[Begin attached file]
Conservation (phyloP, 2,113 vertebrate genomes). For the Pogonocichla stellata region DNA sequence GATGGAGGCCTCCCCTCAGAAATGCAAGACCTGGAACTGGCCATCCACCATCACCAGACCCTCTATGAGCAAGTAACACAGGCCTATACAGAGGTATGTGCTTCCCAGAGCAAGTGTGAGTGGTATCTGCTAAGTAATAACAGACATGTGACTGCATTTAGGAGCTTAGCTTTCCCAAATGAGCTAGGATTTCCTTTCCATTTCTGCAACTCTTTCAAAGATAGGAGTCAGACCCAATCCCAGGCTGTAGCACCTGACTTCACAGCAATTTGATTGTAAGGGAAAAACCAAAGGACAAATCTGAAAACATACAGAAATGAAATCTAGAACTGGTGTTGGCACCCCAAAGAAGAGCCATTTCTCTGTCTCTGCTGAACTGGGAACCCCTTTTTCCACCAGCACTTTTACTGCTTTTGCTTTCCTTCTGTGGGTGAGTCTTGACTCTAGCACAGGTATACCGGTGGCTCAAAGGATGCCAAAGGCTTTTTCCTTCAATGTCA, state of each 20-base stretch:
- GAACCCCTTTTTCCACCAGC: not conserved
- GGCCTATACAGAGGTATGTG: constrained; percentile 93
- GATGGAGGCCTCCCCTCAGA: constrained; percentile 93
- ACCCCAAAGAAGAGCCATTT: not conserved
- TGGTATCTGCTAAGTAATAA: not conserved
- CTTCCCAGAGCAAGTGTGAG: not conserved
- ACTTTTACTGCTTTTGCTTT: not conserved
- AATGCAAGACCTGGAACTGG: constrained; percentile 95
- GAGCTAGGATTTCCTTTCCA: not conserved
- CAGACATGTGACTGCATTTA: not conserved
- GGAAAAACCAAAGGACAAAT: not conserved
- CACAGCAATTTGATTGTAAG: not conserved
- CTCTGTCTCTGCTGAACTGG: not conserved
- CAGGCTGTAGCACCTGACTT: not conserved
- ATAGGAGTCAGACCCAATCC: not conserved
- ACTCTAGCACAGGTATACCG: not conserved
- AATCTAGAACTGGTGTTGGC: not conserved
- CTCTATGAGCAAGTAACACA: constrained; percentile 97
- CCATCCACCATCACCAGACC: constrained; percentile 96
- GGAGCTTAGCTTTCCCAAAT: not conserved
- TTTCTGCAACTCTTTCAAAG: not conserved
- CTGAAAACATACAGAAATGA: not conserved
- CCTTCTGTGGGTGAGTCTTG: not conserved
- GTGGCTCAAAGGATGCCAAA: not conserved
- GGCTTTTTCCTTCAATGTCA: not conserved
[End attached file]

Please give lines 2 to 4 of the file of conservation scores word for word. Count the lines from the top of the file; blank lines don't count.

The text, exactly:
- GAACCCCTTTTTCCACCAGC: not conserved
- GGCCTATACAGAGGTATGTG: constrained; percentile 93
- GATGGAGGCCTCCCCTCAGA: constrained; percentile 93